Gabriele Münter, Portrait of Anna Roslund, 1917 (detail). Oil on canvas, 94 x 68 cm. Leicester Museums & Galleries. © DACS 2022.
Royal Academy of Arts, London
12 November 2022 – 12 February 2023
by BETH WILLIAMSON
Making Modernism is a jewel of an exhibition. Built around the work of four female artists working in Germany in the early 20th century, this show excels in its intelligent handling of works by Paula Modersohn-Becker (1876-1907), Käthe Kollwitz (1867-1945), Gabriele Münter (1877-1962) and Marianne Werefkin (1860-1938). There are additional works by Erma Bossi (1875-1952), Ottilie Reylaender (1882-1965) and Jacoba van Heemskerck (1876-1923), but Modersohn-Becker and Kollwitz are the stars here, with Münter and Werefkin providing strong parallels. These are the paintings many of us have seen in art books or on websites, but rarely face to face in a gallery. Many are astonishingly intimate in their approach, sharing the deep joy of maternal love or the agony of losing a child. Still, there is much more to this show than motherhood. These are women in Germany exploring and sharing the modern world and their experience of it. Men are present in some of these images, but they are very much in the background as the focus is on the artists’ experience of the modern world, whether that is motherhood, friendships, city life or travels in the countryside.
Erma Bossi, Portrait of Marianne Werefkin, c1910. Oil on cardboard, 71.6 x 58 cm. Gabriele Munter- und Johannes Eichner-Stiftung, Munich. © The Estate of Erma Bossi.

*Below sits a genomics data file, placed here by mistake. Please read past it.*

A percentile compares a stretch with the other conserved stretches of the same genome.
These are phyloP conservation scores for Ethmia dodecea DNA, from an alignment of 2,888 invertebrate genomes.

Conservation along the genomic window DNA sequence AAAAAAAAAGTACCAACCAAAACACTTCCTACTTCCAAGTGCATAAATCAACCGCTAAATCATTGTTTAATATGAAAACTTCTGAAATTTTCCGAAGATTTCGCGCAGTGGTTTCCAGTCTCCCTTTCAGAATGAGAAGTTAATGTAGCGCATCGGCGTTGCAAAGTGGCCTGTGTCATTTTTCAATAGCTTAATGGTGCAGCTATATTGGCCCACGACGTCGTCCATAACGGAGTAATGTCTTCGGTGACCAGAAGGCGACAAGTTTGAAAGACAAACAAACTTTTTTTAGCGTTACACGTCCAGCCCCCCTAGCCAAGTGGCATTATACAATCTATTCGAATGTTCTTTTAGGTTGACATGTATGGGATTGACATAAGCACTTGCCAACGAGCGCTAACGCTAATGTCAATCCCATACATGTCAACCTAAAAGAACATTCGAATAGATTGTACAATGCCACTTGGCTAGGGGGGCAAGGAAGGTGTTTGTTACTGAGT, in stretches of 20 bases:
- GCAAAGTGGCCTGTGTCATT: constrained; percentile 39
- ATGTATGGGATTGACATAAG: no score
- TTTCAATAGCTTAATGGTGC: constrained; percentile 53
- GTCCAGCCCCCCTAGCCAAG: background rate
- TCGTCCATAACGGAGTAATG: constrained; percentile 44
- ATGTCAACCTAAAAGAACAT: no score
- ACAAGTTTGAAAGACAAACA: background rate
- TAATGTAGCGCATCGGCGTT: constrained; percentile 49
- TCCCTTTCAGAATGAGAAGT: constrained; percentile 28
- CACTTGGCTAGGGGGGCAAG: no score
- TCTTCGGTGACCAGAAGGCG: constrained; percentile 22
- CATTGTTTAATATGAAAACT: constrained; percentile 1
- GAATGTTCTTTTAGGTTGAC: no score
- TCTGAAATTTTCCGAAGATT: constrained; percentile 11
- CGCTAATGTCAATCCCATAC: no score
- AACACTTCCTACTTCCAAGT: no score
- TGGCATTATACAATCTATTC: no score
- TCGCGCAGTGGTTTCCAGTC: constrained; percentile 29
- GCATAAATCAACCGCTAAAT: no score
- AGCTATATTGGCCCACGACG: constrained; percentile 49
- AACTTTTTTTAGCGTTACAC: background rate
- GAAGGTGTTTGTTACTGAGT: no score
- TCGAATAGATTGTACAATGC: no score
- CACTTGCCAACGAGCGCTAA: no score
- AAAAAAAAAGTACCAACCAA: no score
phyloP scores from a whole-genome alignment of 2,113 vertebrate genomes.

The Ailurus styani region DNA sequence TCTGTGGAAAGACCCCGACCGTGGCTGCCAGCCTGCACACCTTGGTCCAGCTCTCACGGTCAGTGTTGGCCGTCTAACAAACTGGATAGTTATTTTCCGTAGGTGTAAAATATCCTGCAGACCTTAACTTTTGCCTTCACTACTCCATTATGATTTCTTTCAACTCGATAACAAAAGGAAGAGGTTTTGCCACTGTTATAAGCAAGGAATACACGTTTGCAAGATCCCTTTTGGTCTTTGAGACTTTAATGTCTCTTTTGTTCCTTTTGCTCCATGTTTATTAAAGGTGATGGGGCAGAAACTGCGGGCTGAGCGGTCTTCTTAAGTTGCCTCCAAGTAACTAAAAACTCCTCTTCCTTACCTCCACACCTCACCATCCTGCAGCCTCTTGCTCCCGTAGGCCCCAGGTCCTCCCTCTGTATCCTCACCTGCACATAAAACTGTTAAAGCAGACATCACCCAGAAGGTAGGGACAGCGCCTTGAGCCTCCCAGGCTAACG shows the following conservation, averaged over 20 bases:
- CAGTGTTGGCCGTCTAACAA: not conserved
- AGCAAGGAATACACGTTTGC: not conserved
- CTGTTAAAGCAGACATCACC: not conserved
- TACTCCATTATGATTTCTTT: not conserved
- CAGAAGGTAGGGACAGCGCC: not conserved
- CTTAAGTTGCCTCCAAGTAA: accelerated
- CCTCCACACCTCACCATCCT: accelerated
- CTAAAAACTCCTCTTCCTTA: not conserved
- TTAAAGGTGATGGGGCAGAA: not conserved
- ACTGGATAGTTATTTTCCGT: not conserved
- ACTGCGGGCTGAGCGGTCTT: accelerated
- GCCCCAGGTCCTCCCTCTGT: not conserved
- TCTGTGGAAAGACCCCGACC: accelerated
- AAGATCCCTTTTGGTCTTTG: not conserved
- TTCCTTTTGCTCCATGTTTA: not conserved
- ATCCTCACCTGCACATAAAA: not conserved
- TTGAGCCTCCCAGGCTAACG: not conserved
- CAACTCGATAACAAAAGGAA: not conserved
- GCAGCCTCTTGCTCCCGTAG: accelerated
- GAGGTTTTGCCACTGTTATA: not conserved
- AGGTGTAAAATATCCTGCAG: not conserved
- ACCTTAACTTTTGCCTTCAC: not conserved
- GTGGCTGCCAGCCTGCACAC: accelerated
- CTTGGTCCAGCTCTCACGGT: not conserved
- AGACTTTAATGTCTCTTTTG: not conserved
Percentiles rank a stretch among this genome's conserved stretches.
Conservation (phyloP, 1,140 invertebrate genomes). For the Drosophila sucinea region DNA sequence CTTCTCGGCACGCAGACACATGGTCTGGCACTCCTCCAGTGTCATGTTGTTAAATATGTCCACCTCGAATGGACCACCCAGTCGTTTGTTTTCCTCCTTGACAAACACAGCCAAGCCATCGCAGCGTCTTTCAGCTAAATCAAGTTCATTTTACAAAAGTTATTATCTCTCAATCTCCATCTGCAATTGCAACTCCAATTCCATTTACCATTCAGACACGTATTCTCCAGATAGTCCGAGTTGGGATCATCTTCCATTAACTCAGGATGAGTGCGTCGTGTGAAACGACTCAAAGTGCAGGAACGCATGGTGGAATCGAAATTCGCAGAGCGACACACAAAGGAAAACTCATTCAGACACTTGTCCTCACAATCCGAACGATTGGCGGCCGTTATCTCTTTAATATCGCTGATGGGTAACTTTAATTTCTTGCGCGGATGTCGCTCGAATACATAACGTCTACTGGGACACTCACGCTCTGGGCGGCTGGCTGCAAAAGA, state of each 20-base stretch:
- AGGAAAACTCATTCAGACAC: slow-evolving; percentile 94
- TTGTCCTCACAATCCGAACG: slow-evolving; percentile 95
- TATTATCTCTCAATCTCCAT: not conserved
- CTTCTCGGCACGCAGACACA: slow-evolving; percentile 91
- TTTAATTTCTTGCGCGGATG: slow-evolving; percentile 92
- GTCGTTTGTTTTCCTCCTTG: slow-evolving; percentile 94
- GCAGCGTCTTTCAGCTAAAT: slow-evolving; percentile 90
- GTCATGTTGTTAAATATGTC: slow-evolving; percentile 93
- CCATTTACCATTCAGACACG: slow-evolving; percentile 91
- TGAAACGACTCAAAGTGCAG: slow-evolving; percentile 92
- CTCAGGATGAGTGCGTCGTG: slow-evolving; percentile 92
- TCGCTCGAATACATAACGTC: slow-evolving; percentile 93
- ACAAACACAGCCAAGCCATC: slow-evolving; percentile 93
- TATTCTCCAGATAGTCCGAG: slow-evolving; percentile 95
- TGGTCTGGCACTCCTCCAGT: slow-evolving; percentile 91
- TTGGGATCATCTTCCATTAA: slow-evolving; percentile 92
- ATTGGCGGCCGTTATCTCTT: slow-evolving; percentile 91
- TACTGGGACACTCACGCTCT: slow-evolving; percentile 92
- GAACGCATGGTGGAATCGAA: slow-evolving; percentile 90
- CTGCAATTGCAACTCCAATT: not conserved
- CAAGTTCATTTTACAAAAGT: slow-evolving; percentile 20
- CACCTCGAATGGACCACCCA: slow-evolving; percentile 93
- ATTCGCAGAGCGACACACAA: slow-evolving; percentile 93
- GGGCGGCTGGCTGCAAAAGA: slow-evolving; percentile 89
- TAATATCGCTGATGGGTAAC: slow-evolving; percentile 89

The exhibition is organised around four main themes – Ourselves and Others, The Century of the Child, Sites of Intimacy, and City and Country – that help to focus our attention on what was important to these women. Their portraits and self-portraits reveal a great deal about their place in society, how they increasingly resisted existing ideals of feminine roles that limited them to the home and built important and sustaining artistic networks that were significant as modernism emerged in Germany. We can see this particularly in their portraits of each other, including Bossi’s Portrait of Marianne Werefkin (1910) and Münter’s Portrait of Anna Roslund (1917), the latter being one of the few paintings in this exhibition to come from a collection in the UK. Werefkin’s Twins (1909) is an astonishingly acerbic painting while Kollwitz’s Woman with Dead Child (1903) depicts the silent agony of loss. Modersohn-Becker’s Girl with Child (1902) and Münter’s Portrait of a Boy (Willi Blab) (1908/09) both show something of the gendered societal expectations of their time, even from childhood.
Marianne Werefkin, Twins, 1909. Tempera on paper, 27.5 x 36.5 cm. Fondazione Marianne Werefkin, Museo Comunale d'Arte Moderna, Ascona.
There is nothing sentimental about the children depicted in this exhibition. Their gestures, expressions and countenance reveal their anguish and anxiety, as might be expected at this time in German, and world, history. Emotions are conflicted not only in the children depicted here, but in their artist mothers who are caught between societal expectations of motherhood and their desires to work and advance in their artistic careers. This was also a time when attitudes to children changed, with the publication in 1900 of the influential book The Century of the Child by the Swedish feminist Ellen Key, which posited a child-centred approach to parenting and education.